QuantitativeQuasi-experimental166 IL, 151 nonIL took SAT10 in 2nd grade; 148 IL, 142 nonIL took istation assessment beginning of 3rd grade; 166 IL & 150 nonIL TCAP end of 3rd gradeStudent literacy achievementSignificant differences in SAT10 Reading Comprehension in 2nd grade between IL/nonIL when controlling for race, English proficiency, & PreK experience (other covariates not significant/excluded); istation IL significantly more likely to be at grade level (no covariates used); IL students TCAP scale scores significantly higher (w/ covariates).Sell, M. A. (2015, December). Comparisons of academic data for Imagination Library participants versus non-participants. Shelby County Schools Department of Performance Management and Research, Research brief.
TN, Shelby County- DPIL SCBFB Final Paper
3-Design & Development
QuantitativeQuasi-experimentalEntering kindergartners (143 IL participants and 120 nonIL) parent survey, Kindergarten Readiness Indicator assessment, Family Reading Habits surveyHome literacy practices, K readiness (math & literacy)No demographic differences between IL and nonIL, IL had more home reading behaviors than nonIL, participation in IL increases reading and math readiness when controlling for demographics.Evaluating the relationship between the Imagination Library early childhood literacy program and kindergarten readiness (2013).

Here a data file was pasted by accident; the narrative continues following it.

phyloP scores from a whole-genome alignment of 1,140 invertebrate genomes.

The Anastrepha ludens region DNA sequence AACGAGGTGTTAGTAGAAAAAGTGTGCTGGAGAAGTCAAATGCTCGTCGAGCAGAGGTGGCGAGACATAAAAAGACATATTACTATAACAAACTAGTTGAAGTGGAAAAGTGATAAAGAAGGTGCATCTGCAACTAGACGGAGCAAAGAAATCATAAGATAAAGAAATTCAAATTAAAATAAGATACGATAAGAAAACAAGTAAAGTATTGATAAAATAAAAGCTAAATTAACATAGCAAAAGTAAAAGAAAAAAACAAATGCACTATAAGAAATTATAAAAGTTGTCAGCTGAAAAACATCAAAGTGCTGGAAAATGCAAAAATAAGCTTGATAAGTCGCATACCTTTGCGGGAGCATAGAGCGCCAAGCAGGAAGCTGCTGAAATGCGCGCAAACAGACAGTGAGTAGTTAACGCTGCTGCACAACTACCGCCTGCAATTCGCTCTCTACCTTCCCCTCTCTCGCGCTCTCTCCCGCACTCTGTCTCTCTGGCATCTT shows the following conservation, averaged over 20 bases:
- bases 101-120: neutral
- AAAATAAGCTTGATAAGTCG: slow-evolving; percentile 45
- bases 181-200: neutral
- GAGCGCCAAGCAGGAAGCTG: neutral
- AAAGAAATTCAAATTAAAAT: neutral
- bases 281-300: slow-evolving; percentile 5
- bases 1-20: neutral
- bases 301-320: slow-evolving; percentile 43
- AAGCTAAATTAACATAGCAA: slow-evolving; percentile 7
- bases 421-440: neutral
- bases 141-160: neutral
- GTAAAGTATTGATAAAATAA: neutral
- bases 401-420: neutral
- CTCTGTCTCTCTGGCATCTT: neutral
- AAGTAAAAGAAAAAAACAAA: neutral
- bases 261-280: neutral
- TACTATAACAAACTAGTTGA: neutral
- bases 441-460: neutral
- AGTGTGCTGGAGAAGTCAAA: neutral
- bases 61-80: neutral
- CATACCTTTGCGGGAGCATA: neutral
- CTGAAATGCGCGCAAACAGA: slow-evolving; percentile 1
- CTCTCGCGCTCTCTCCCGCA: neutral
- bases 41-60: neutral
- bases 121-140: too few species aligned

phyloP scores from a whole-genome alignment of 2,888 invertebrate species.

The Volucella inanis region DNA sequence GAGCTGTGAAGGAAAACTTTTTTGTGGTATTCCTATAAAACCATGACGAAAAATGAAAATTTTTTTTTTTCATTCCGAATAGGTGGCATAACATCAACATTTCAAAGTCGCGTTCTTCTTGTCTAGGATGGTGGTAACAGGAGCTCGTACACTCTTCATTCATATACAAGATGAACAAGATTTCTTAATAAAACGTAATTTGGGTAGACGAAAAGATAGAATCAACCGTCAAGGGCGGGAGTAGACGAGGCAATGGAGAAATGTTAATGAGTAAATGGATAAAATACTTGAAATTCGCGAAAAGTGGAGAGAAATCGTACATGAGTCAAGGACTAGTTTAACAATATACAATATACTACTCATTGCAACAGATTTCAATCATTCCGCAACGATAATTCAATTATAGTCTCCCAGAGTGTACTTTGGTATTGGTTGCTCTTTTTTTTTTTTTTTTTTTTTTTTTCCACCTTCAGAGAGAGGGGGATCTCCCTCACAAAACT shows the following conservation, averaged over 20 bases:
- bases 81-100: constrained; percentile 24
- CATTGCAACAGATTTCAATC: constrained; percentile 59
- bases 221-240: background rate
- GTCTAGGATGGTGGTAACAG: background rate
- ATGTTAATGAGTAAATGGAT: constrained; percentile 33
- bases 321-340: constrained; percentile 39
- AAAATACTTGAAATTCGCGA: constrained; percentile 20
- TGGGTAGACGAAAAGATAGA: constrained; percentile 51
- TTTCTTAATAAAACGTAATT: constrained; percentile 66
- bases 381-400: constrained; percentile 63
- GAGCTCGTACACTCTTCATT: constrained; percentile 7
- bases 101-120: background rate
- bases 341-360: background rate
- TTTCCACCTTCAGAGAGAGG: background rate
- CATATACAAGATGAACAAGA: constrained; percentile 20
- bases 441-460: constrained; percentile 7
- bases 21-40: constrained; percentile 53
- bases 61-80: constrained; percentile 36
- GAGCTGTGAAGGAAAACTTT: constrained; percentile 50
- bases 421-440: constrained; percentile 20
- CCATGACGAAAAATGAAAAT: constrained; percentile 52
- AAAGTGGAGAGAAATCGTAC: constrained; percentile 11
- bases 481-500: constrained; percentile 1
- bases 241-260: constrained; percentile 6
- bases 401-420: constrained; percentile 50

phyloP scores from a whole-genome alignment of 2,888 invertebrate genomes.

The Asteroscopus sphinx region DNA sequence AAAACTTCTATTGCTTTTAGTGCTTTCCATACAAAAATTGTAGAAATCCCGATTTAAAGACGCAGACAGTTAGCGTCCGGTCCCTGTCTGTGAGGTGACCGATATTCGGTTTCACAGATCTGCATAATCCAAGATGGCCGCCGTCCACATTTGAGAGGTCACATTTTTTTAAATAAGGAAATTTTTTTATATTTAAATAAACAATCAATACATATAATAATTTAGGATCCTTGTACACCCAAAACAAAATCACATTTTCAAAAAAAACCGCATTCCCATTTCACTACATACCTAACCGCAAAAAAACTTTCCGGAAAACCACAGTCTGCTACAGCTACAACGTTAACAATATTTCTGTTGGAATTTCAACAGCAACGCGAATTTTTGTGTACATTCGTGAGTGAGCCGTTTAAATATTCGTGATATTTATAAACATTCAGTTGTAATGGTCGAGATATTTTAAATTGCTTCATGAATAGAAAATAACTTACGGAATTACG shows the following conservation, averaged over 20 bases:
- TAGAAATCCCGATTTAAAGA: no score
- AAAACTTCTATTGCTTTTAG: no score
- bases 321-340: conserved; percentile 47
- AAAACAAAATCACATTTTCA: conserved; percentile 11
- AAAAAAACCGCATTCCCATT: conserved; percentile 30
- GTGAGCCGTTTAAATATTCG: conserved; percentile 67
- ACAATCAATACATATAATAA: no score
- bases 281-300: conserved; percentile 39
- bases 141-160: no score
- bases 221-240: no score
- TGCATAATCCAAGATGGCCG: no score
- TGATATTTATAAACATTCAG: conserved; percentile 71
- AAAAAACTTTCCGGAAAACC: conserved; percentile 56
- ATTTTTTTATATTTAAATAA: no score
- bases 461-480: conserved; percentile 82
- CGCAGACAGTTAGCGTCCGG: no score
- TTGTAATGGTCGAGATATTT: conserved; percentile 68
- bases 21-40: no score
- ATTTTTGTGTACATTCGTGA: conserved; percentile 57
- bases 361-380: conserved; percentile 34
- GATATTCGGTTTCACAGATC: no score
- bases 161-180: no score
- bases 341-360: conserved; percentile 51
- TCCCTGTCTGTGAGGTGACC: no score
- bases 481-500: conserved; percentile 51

MI, Allegan County DPIL Evaluation Final, Dec 2009-Statistical Analysis of Kindergarten DIBELS Test Scores in Response to the Imagination Library Program.docMI
3-Design & Development
QuantitativeQuasi-experimentalDIBELS scores from 2008 for Initial Sound Fluency (ISF) (967 students, 246 IL) and Letter Naming Fluency (LNF) (972 students, 247 IL) tests for Kindergarten students were examined for effects of enrollment in IL. Demographic data used as covariates. K readiness (literacy); student literacy achievement All variables, including IL participation and demographic variables, were significant in terms of impacting DIBELS scores. The model did not explain very much of the differences in student scores however. Including interaction effects eliminated the significance of IL participation on DIBELS scores.Westine, C. D. (2009). Imagination Library of Allegan County statistical analysis of kindergarten DIBELS test scores in response to the Imagination Library Program.